In previous posts, we described how to read network data from a file and convert it into matrices relevant for structural calculations. Here, we will use the method of dynamic relaxation to compute an equilibrium shape of the provided network data.

The data describing large networks can obviously not be written out manually, as in a previous post. Here we will take a look at getting network data from an obj file.

In previous posts, we described how to read network data from a file and convert it into matrices relevant for structural calculations. Here, we will use the force density method to compute an equilibrium shape of the provided network data.

Many calculations in structural design involve networks of bars (or branches, edges, …) and nodes (or vertices, …). Essential to these calculations is information about how the elements of the network are connected. This connectivity can be described with a matrix.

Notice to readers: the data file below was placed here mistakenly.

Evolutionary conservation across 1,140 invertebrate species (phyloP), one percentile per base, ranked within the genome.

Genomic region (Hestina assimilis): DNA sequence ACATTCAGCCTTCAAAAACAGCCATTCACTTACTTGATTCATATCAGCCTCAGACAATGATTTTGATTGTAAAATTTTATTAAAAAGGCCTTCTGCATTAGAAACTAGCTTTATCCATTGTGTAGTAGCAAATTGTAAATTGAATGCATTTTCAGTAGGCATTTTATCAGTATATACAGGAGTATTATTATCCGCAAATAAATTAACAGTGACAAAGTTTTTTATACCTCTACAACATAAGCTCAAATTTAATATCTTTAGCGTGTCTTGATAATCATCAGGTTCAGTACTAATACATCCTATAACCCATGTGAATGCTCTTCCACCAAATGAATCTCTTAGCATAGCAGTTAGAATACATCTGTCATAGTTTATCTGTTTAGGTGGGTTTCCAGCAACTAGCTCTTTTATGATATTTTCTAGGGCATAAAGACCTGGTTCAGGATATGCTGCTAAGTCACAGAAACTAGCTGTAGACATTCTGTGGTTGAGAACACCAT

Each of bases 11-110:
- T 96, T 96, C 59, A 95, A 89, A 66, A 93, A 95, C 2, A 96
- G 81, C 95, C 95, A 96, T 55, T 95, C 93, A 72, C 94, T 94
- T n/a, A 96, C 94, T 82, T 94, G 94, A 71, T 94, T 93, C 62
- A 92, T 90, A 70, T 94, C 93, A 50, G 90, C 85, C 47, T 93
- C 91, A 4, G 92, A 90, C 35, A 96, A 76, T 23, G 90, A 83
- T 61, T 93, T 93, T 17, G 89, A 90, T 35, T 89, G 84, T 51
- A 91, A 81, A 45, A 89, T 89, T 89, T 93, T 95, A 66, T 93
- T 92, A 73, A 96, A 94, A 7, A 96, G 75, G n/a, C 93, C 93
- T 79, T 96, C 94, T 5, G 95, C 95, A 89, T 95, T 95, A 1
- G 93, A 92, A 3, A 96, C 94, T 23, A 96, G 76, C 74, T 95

In Chapter 6: Force Density Method by Prof. Em. Klaus Linkwitz, this well-known form-finding method is explained in thorough detail. However, page 64, eq. (6.23) simply gives the gradient of four branch lengths relative to the coordinates of their shared node. Here, we provide some additional detail on how the result of that equation is derived.